Nuclear proteins

Mitochondrial DNA

Oxygen radicals

Heat shock proteins

10

What are endogenous substrates that activate leukocytes?

IL-8

Lipoxygenase productes LTB4

Complement proteins C5a, C3a

11

What is the receptor expressed on phagocytes that binds opsonized microbes and induces phagocytosis?

What is its ligand?

Receptor: Fc-gamma receptors FcyRs

Ligand: C3b and Fc-fragment of IgG in complex

12

What are the two pathways of that can initiate phagocytosis?

Opsonin mediated pathway: binding opsonized, antibody bound microbes

Nonspecific pathway: PAMPs

13

What are the stages of phagocytosis?

What are the two major pathways used to kill target microbes?

1) Recognition and binding
binding PAMPS or opsonized antibody complexes

2) Englufment
Surrounding, Fusion of phaocytic and lysosomal granules onto the target microbe membrane

3) Killing
Oxygen dependent:
NAPDH oxidase --> Superoxide ion --> H2O2
MPO --> H2O2 + Cl- --> HOCl
NO synthase --> Peroxinitrite

Oxygen indepdendent
lysozymes
lactoferrin
MBP, Major basic protein
Defensins - pore forming proteins
Acid hydrolase

14

What are some types of Acquired Defects in leukocyte functions? ie, what can disrupt chemotaxis, phagocytosis, microbe killing ability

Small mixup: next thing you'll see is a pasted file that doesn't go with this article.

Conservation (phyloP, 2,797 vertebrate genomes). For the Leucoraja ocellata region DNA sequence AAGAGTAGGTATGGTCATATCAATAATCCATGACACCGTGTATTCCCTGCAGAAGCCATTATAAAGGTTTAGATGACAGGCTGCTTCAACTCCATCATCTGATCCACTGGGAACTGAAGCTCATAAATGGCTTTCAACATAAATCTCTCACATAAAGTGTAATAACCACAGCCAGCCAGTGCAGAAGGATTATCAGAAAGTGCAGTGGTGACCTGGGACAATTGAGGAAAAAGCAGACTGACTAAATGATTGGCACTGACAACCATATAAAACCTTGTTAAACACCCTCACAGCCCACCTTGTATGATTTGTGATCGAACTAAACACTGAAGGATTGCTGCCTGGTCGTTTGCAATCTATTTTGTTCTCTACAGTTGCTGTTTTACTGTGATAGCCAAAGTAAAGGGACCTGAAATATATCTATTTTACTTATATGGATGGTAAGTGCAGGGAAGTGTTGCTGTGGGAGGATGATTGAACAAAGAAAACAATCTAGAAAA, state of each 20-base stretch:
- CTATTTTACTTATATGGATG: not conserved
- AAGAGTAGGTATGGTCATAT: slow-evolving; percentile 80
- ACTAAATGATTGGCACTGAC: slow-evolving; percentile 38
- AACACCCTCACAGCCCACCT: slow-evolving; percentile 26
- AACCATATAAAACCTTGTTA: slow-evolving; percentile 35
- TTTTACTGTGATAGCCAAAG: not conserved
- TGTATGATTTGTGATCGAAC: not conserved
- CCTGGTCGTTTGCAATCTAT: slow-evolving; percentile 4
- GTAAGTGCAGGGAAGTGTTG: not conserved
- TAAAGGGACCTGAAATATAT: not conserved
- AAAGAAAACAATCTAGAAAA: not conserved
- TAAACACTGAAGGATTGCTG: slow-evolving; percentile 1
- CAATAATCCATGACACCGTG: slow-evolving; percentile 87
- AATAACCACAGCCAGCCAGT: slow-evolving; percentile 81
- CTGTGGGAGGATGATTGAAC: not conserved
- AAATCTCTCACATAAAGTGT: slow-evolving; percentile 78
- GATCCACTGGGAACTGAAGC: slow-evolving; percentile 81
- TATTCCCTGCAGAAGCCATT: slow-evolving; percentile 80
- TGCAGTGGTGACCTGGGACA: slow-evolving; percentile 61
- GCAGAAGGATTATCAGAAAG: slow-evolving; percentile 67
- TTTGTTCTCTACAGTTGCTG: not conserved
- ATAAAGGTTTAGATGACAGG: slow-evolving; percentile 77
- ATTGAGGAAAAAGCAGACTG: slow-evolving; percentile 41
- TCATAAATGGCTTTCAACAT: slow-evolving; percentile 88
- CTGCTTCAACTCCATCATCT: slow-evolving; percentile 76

Burns, Malignancy, Sepsis, AIDS --> disrupt chemotaxis

Hemodialysis --> disrupts leukocyte adhesion

Leukemia, Anemia, Sepsis, Malnutrition, and Neonatal period --> disrupts phagocytosis and microbiocidal ability

Diabetes --> disrupts chemotaxis, adhesion, phagocytosis and killing ability

15

What major inflammatory cytokines initiate the Acute Phase Reaction?

What other major event do these cytokines initiate?

IL-1
IL-6
TNFa

Stimulate Fever, by activating the hypothalamic regions responsible for inducing fever.

16

What is the Acute Phase Response? (APR)

What can stimulate it?

The changes in protein expression primarily caused by altered expression in the liver, induced by inflammatory cytokines that are released from innate immune cells.

Stimulated by:
Trauma/Injury, Infection, Stress, Neoplasia, or Inflammation

17

What are the Acute Phase Proteins? (APPs)

CRP: 100-1000x
C1 inhibitor: 6-8x
Antitrypsin: 2-4x
Fibrinogen: 2-4x
Complement protein C3 and Factor B: 1.5-2x
MBL: Mannose Binding Lectin, activates Lectin pathway of complement system along with MASP
Protease inhibitors
Ceruloplasmin - Scavenges ROS radicals


Negative acute phase protein:
Transferrin: decreases to limit available iron, which is used by bacteria
Albumin
Antithrombin

18

What is the function of CRP?

It binds to lysophosphatidylcholine (a phosphatidy-choline with one of its FA tails hydrolyzed off)

This is found on dead/dying cells and on some bacteria

CRP binds the lysophosphatidylcholine, and also binds and activates the C1 complement protein complex, allowing it to activate the classical pathway of the complement system (active C1 generates C4bC2b C3-convertase)